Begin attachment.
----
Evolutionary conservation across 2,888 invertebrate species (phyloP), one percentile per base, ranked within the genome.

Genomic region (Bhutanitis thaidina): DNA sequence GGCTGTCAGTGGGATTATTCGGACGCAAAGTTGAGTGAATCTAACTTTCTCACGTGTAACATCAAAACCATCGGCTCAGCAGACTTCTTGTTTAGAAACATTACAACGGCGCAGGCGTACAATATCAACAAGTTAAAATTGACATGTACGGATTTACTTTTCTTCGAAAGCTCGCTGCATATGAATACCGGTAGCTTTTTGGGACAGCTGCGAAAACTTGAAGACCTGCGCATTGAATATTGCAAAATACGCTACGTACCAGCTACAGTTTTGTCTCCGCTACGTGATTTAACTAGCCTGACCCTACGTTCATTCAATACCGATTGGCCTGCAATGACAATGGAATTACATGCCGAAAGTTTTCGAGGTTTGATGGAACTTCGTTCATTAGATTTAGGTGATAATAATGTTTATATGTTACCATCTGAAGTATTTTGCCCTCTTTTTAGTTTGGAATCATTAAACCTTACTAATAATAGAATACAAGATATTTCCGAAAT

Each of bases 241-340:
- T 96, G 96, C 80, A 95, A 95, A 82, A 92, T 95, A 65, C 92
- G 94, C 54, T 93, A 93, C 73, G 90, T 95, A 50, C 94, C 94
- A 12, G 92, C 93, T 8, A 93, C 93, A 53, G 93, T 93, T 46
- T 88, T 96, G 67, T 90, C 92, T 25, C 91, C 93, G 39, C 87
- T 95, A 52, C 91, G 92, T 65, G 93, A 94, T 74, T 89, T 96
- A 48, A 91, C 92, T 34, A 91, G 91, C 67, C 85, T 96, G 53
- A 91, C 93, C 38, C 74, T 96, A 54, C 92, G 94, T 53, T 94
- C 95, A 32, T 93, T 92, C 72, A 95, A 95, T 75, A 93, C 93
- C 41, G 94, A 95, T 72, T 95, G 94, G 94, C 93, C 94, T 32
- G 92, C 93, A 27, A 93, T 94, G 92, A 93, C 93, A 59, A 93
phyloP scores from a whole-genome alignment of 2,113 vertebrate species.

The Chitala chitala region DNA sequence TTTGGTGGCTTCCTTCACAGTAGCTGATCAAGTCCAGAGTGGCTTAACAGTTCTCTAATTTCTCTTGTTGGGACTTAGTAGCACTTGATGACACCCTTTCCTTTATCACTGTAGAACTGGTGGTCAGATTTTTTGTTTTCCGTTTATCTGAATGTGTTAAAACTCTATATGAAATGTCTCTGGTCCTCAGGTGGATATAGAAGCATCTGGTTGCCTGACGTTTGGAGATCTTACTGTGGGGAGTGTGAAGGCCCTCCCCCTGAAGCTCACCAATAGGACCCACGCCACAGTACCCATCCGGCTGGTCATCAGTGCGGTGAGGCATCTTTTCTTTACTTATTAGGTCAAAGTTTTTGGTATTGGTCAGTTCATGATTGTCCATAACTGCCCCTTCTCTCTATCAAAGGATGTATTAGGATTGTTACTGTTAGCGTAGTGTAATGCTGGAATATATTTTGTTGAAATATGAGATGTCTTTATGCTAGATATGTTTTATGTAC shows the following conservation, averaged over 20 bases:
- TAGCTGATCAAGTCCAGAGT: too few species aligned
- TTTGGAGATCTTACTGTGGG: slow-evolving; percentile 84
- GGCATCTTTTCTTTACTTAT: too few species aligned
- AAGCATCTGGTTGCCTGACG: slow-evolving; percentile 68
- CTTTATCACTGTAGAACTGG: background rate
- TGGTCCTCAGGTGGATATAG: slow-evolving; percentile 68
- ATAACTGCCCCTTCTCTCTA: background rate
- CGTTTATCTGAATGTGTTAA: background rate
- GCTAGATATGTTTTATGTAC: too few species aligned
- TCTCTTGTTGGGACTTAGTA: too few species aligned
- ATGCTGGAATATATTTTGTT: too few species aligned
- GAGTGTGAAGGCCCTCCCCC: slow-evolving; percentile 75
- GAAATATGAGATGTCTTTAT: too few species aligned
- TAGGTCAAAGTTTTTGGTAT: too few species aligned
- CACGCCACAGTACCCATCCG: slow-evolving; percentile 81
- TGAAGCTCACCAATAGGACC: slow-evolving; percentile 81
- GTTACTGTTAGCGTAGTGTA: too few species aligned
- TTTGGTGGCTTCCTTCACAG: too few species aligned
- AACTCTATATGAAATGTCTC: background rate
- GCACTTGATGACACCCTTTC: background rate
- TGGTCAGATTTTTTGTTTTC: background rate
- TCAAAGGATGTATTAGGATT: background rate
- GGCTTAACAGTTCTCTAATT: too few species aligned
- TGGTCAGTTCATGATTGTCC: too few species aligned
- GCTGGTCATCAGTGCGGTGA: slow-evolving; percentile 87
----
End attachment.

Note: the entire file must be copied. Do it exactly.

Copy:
Evolutionary conservation across 2,888 invertebrate species (phyloP), one percentile per base, ranked within the genome.

Genomic region (Bhutanitis thaidina): DNA sequence GGCTGTCAGTGGGATTATTCGGACGCAAAGTTGAGTGAATCTAACTTTCTCACGTGTAACATCAAAACCATCGGCTCAGCAGACTTCTTGTTTAGAAACATTACAACGGCGCAGGCGTACAATATCAACAAGTTAAAATTGACATGTACGGATTTACTTTTCTTCGAAAGCTCGCTGCATATGAATACCGGTAGCTTTTTGGGACAGCTGCGAAAACTTGAAGACCTGCGCATTGAATATTGCAAAATACGCTACGTACCAGCTACAGTTTTGTCTCCGCTACGTGATTTAACTAGCCTGACCCTACGTTCATTCAATACCGATTGGCCTGCAATGACAATGGAATTACATGCCGAAAGTTTTCGAGGTTTGATGGAACTTCGTTCATTAGATTTAGGTGATAATAATGTTTATATGTTACCATCTGAAGTATTTTGCCCTCTTTTTAGTTTGGAATCATTAAACCTTACTAATAATAGAATACAAGATATTTCCGAAAT

Each of bases 241-340:
- T 96, G 96, C 80, A 95, A 95, A 82, A 92, T 95, A 65, C 92
- G 94, C 54, T 93, A 93, C 73, G 90, T 95, A 50, C 94, C 94
- A 12, G 92, C 93, T 8, A 93, C 93, A 53, G 93, T 93, T 46
- T 88, T 96, G 67, T 90, C 92, T 25, C 91, C 93, G 39, C 87
- T 95, A 52, C 91, G 92, T 65, G 93, A 94, T 74, T 89, T 96
- A 48, A 91, C 92, T 34, A 91, G 91, C 67, C 85, T 96, G 53
- A 91, C 93, C 38, C 74, T 96, A 54, C 92, G 94, T 53, T 94
- C 95, A 32, T 93, T 92, C 72, A 95, A 95, T 75, A 93, C 93
- C 41, G 94, A 95, T 72, T 95, G 94, G 94, C 93, C 94, T 32
- G 92, C 93, A 27, A 93, T 94, G 92, A 93, C 93, A 59, A 93
phyloP scores from a whole-genome alignment of 2,113 vertebrate species.

The Chitala chitala region DNA sequence TTTGGTGGCTTCCTTCACAGTAGCTGATCAAGTCCAGAGTGGCTTAACAGTTCTCTAATTTCTCTTGTTGGGACTTAGTAGCACTTGATGACACCCTTTCCTTTATCACTGTAGAACTGGTGGTCAGATTTTTTGTTTTCCGTTTATCTGAATGTGTTAAAACTCTATATGAAATGTCTCTGGTCCTCAGGTGGATATAGAAGCATCTGGTTGCCTGACGTTTGGAGATCTTACTGTGGGGAGTGTGAAGGCCCTCCCCCTGAAGCTCACCAATAGGACCCACGCCACAGTACCCATCCGGCTGGTCATCAGTGCGGTGAGGCATCTTTTCTTTACTTATTAGGTCAAAGTTTTTGGTATTGGTCAGTTCATGATTGTCCATAACTGCCCCTTCTCTCTATCAAAGGATGTATTAGGATTGTTACTGTTAGCGTAGTGTAATGCTGGAATATATTTTGTTGAAATATGAGATGTCTTTATGCTAGATATGTTTTATGTAC shows the following conservation, averaged over 20 bases:
- TAGCTGATCAAGTCCAGAGT: too few species aligned
- TTTGGAGATCTTACTGTGGG: slow-evolving; percentile 84
- GGCATCTTTTCTTTACTTAT: too few species aligned
- AAGCATCTGGTTGCCTGACG: slow-evolving; percentile 68
- CTTTATCACTGTAGAACTGG: background rate
- TGGTCCTCAGGTGGATATAG: slow-evolving; percentile 68
- ATAACTGCCCCTTCTCTCTA: background rate
- CGTTTATCTGAATGTGTTAA: background rate
- GCTAGATATGTTTTATGTAC: too few species aligned
- TCTCTTGTTGGGACTTAGTA: too few species aligned
- ATGCTGGAATATATTTTGTT: too few species aligned
- GAGTGTGAAGGCCCTCCCCC: slow-evolving; percentile 75
- GAAATATGAGATGTCTTTAT: too few species aligned
- TAGGTCAAAGTTTTTGGTAT: too few species aligned
- CACGCCACAGTACCCATCCG: slow-evolving; percentile 81
- TGAAGCTCACCAATAGGACC: slow-evolving; percentile 81
- GTTACTGTTAGCGTAGTGTA: too few species aligned
- TTTGGTGGCTTCCTTCACAG: too few species aligned
- AACTCTATATGAAATGTCTC: background rate
- GCACTTGATGACACCCTTTC: background rate
- TGGTCAGATTTTTTGTTTTC: background rate
- TCAAAGGATGTATTAGGATT: background rate
- GGCTTAACAGTTCTCTAATT: too few species aligned
- TGGTCAGTTCATGATTGTCC: too few species aligned
- GCTGGTCATCAGTGCGGTGA: slow-evolving; percentile 87